Five snowboarders were killed Saturday afternoon in a backcountry avalanche on Colorado's Loveland Pass, authorities said.
Clear Creek County Sheriff Don Krueger said in a statement that six snowboarders were caught in the slide. The condition of the lone survivor was not released, and it was unclear if the victims were still buried.
Saturday's deaths bring the total number of avalanche fatalities in the state to 11 this year, according to the Colorado Avalanche Information Center.
Spencer Logan, forecaster for the center in Boulder, said there have been weak layers in Colorado's snowpack since early January.
"Our last series of storms made them more active again,'' he said. "Over the last week and a half, that area got over 18 inches of snow, so if you melted that that would be 2 inches of water, so that is a heavy load.''
Loveland Pass, at an elevation of 11,990 feet, is popular among backcountry skiers and snowboarders. The Colorado Department of Transportation closed U.S. Route 6 as many skiers were headed home from nearby Arapahoe Basin ski resort.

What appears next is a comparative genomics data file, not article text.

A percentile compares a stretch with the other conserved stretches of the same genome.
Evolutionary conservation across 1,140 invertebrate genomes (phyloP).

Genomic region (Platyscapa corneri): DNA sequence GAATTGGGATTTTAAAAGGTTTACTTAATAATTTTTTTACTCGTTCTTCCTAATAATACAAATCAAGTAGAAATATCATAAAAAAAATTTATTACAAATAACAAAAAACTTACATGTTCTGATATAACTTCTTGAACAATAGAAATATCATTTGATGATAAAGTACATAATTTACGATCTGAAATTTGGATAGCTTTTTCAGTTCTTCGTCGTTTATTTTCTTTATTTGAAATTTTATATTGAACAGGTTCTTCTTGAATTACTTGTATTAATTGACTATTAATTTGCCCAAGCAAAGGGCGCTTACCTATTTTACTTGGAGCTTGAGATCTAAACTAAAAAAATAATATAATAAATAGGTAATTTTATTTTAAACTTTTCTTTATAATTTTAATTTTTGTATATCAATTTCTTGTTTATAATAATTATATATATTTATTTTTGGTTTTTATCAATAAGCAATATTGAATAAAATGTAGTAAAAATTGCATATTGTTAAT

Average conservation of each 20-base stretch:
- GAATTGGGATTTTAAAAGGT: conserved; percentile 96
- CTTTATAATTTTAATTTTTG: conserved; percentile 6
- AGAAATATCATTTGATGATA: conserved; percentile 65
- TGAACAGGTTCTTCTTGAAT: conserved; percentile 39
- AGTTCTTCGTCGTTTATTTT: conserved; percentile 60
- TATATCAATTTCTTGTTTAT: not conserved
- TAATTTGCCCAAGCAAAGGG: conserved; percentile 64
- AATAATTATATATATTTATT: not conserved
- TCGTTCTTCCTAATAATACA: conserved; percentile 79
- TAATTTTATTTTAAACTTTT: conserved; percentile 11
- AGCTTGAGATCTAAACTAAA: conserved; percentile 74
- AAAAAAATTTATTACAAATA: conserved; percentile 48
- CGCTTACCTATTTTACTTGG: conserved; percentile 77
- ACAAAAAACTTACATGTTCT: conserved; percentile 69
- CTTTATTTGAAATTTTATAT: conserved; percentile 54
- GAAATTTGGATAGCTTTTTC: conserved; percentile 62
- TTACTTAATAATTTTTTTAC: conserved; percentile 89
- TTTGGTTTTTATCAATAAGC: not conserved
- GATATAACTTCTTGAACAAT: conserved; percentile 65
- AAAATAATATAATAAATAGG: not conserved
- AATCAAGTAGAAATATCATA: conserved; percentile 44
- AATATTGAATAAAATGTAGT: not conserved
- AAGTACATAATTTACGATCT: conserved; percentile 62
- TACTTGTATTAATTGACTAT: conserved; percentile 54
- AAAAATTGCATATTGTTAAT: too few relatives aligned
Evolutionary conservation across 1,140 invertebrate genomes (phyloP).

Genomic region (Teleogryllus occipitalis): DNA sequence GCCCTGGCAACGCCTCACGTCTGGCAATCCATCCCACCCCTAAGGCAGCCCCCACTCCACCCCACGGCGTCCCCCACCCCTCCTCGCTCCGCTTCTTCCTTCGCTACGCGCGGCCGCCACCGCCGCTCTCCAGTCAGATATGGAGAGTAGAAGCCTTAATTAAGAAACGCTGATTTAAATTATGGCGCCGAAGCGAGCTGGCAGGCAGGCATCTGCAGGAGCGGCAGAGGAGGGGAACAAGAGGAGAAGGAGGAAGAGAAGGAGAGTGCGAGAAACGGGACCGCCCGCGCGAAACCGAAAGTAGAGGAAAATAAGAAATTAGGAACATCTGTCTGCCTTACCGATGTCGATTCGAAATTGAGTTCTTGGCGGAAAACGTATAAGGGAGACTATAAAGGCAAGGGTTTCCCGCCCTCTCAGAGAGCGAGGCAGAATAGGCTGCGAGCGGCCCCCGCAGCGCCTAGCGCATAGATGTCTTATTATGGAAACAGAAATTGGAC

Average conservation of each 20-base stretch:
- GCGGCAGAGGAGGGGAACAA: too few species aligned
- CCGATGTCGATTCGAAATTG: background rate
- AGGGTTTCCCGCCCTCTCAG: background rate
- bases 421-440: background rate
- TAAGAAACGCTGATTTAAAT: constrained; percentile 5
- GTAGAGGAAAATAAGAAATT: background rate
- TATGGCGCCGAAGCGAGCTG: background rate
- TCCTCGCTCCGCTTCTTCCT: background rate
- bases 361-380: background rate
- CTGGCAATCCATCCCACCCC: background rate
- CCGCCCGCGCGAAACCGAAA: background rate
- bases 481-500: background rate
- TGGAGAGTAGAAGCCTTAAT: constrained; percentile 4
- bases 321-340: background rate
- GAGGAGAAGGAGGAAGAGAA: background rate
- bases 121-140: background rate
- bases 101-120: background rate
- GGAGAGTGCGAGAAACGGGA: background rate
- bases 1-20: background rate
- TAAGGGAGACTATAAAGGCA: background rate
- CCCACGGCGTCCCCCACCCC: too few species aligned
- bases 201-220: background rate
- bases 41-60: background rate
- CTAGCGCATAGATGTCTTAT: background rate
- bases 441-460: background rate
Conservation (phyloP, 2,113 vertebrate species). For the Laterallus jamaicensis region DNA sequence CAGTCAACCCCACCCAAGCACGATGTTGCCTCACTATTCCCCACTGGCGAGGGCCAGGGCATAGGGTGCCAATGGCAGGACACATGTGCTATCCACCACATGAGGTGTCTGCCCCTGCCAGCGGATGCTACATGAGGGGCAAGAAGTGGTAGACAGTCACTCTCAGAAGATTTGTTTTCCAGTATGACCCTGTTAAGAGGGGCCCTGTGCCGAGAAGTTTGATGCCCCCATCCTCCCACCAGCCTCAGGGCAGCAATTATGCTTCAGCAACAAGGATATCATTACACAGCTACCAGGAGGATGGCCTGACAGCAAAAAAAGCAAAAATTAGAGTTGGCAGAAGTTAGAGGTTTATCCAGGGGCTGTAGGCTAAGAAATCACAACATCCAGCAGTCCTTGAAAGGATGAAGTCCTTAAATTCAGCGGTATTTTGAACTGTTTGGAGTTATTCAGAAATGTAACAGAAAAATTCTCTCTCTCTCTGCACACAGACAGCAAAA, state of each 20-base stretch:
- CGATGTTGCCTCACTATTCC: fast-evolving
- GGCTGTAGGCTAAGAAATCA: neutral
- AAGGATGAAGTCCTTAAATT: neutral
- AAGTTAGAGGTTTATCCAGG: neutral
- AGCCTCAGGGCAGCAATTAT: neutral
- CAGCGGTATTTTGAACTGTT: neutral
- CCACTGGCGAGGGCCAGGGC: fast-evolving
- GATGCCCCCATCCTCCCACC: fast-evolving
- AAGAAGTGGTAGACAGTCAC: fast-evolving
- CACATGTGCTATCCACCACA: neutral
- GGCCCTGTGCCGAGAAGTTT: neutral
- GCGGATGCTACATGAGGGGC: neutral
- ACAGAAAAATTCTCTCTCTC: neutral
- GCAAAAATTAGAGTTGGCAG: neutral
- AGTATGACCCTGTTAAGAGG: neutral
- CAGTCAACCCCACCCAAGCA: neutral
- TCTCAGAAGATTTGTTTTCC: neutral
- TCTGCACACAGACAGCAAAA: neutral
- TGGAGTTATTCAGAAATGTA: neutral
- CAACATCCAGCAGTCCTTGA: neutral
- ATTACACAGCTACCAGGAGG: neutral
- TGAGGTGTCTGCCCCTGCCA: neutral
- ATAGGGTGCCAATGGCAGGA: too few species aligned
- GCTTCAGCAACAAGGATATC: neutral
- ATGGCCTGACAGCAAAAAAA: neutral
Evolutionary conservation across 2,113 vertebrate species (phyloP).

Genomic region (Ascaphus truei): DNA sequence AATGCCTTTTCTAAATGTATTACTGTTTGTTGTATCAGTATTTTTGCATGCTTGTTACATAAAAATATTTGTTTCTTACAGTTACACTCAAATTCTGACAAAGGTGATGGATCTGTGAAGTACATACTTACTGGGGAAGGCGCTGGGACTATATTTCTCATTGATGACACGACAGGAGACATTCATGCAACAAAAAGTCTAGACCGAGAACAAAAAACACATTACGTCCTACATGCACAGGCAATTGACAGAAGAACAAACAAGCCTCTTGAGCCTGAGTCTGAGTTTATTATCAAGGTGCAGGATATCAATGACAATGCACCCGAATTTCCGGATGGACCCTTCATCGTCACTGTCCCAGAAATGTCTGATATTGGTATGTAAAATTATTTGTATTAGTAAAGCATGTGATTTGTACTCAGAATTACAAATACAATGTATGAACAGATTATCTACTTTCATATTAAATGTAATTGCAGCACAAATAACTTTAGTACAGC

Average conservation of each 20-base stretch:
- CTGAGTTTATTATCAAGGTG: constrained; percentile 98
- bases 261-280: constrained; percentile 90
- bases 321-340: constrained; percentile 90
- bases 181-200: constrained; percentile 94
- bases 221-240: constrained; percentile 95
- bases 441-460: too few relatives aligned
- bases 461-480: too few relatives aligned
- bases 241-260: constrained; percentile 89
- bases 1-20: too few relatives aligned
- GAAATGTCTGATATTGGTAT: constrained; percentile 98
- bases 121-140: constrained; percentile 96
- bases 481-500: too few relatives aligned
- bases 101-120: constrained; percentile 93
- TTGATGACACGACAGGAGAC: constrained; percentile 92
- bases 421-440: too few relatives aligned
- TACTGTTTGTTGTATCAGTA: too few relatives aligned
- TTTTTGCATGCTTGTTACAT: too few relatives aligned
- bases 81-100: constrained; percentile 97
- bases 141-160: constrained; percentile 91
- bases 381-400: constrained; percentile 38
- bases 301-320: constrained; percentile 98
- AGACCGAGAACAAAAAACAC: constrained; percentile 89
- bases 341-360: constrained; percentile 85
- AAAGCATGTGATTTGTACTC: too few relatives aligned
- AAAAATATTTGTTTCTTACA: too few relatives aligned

Lisa Clarke Devore, who was headed back to Denver from the resort, told The Associated Press she saw a fire truck and ambulance on the pass, as well two search dogs headed into the area of the slide. She says she saw several ambulances, including one towing snowmobiles, driving toward the pass.
On Thursday, a 38-year-old snowboarder died in an avalanche south of Vail Pass. Eagle County sheriff's officials said the man and another snowboarder likely triggered the slide after a friend on a snowmobile dropped them off at the top of Avalanche Bowl.
U.S. avalanche deaths climbed steeply around 1990 to an average of around 24 a year as new gear became available for backcountry travel. Until then, avalanches rarely claimed more than a handful of lives each season in records going back to 1950.